In changing the wording, the Bush administration has capitalized on this ambiguity to roll back GLBT rights. It has chosen the first of the two possible meanings:
Security clearance cannot be denied "solely on the basis of the sexual orientation of the individual."

Now, think about what that means: It's ok for someone to be denied security clearance for being lesbian, as long as it's only 99% of the reason and not 100%.

Should sexual orientation never be an issue? What about the married man having a clandestine affair with another man (or the man in a committed same-sex relationship who's having an affair with a woman)?

That's the only situation I can think of where it should be an issue, and even there, it's not the sexual orientation that's the problem. It's the secret affair. Which is why Clinton wisely said, according to the Gay News Blog, that "
sexual behavior may be a security concern if it involves a criminal offense, suggests an emotional disorder, could subject someone to coercion or shows a lack of judgment."

Bush had two options if he wanted to clear up the ambiguity. He could have said sexual orientation should never be an issue, but he didn't do that. Instead, he specifically chose the more discriminatory meaning. And ironically, in doing so, he created a security concern where there would have been none otherwise. You see, sexual orientation may now subject an agent to coercion where it didn't before -- because it can now be cited as one reason for removing that agent's security clearance.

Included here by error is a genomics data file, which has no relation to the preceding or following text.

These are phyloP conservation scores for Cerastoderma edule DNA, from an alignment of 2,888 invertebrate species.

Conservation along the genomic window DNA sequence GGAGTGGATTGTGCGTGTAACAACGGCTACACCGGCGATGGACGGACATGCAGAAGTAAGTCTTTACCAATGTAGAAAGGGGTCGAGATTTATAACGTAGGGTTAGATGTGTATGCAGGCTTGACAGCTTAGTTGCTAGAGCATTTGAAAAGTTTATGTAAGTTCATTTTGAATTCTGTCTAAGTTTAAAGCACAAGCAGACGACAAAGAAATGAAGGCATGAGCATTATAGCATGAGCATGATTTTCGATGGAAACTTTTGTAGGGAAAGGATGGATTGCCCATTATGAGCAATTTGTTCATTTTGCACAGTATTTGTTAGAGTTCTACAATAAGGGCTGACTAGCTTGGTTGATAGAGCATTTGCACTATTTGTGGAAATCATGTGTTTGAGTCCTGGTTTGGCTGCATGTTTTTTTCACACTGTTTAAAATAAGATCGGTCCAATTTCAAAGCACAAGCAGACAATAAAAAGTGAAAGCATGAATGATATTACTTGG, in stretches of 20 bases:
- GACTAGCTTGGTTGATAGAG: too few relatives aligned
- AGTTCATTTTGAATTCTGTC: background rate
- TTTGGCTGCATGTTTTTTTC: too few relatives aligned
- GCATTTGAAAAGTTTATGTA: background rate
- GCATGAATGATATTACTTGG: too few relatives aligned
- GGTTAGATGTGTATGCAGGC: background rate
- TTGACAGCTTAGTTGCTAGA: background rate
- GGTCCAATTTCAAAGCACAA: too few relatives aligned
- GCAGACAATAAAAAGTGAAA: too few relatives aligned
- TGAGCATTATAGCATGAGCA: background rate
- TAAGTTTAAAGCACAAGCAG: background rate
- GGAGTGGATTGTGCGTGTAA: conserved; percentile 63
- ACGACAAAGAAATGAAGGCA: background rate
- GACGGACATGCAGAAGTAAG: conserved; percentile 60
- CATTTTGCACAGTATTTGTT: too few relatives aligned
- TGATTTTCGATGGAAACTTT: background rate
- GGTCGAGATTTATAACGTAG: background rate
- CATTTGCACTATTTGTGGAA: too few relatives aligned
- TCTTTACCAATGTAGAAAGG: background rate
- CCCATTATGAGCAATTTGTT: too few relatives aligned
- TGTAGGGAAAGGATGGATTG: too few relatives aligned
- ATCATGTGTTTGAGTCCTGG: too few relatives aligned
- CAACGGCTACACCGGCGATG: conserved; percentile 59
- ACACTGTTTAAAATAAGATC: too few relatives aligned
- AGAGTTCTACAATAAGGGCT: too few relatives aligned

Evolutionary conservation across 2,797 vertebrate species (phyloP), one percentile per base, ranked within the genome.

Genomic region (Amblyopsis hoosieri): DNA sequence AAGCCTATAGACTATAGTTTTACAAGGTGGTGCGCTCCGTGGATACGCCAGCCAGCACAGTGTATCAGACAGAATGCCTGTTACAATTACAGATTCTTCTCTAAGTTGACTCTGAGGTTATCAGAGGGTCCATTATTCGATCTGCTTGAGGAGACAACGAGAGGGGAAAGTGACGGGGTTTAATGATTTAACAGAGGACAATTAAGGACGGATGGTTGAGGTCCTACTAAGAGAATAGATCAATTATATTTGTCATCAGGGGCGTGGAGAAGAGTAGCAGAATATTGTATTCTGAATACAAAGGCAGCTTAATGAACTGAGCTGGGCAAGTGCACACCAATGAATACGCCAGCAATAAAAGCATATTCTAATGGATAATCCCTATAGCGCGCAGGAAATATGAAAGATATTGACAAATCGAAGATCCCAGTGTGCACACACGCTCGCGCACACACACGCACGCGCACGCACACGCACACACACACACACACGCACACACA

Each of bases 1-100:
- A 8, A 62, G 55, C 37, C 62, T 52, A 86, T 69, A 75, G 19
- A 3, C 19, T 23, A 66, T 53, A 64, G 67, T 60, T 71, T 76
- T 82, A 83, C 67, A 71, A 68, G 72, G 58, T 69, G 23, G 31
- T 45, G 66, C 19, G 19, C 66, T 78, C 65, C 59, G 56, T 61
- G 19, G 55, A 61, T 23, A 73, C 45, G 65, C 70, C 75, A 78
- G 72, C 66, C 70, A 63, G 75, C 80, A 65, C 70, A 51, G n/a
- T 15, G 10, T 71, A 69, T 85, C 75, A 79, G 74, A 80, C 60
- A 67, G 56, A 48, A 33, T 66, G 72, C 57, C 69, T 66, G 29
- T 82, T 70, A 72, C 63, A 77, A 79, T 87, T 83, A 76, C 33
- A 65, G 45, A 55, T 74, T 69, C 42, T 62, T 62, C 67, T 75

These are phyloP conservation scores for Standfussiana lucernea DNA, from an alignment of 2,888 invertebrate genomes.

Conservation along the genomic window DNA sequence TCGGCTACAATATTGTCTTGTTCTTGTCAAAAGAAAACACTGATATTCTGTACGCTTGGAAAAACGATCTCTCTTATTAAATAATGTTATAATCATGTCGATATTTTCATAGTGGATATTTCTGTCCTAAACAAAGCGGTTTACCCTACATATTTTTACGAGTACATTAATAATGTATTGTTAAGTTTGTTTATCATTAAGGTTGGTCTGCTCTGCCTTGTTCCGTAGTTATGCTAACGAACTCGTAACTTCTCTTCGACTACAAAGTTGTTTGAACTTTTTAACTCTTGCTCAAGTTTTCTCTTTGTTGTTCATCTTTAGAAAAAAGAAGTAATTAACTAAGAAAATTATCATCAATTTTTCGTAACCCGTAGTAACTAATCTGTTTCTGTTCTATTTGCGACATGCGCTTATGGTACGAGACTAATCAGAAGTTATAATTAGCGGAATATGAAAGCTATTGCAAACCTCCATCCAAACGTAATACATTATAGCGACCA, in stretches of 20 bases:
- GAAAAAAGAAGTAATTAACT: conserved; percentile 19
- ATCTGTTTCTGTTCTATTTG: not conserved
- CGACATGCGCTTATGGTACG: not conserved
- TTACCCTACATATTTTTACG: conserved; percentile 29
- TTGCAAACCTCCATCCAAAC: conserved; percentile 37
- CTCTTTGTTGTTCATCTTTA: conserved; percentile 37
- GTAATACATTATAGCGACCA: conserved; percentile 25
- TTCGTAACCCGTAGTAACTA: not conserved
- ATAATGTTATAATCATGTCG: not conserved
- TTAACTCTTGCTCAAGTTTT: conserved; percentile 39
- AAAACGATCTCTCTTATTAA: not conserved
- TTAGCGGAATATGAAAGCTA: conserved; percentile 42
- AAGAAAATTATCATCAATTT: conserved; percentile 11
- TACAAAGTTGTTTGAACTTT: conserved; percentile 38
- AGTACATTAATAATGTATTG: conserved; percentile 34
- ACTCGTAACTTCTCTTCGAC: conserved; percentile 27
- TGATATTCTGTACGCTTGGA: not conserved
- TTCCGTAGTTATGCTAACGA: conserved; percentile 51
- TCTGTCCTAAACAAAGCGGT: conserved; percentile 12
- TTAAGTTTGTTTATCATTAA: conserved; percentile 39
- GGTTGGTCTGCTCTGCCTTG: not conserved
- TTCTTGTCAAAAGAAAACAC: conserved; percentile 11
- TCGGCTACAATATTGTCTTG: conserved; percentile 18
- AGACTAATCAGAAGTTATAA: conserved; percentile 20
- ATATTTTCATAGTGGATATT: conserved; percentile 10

I suspect this is just how the radical right likes it.

Tuesday, March 14, 2006

Oh, Exodus...

UPDATE: I was able to get the picture uploaded this morning. Enjoy!

Show's over. Back to reality (quick note: the show went well, except that I forgot the words Sunday night. Ouch. A couple people said they didn't notice... Ok, I suppose "uh, hmmm, uh, duh, sections of the heart" -- sung while drooling -- could have been mistaken for the real words...). Turned out fine, though, and a good time was had by all.

Anyway, reality.

Poor, abused Exodus. They're all bent out of shape because a while back a clever blogger (wish I'd thought of it!) posted a parody of Exodus's billboards on his website. They're demanding that he remove it for copyright violation. But copyright law allows "fair use" of someone else's copyrighted work, including use in parody. Hence, Exodus' argument is, in technical lawyer-talk, seriously lame-o.

Just to bait Exodus (notice how many times I'm using their name in this posting?), I'm posting Justin's wonderful picture.

Saturday, March 11, 2006

Sorry for the quiet...

...but I've been in rehearsals for a show (!). Yep. Singing and stuff. Me! Even a solo, almost. And some comedy. Just finished the second of three performances. I'm playing with a Mr. Microphone (ok, ok, it's a karaoke machine) to get used to using a microphone. I feel pretty silly but the dogs like it.

And I'm having a blast. I'm really lucky to be in this group -- it's an auditioned gay and lesbian chorus and this is our annual cabaret.

Anyway, I'm feeling lucky, wound up, exhausted, happy, and very, very humbled by the talent surrounding me. I'm definitely outclassed but still, what a kick!

I'll check back in a couple days when the show's over.

Wednesday, March 01, 2006

Death Penalty Redux

I’ve always been a strong opponent of the death penalty.  Now that I’ve read this article, though, I think I may need to reconsider.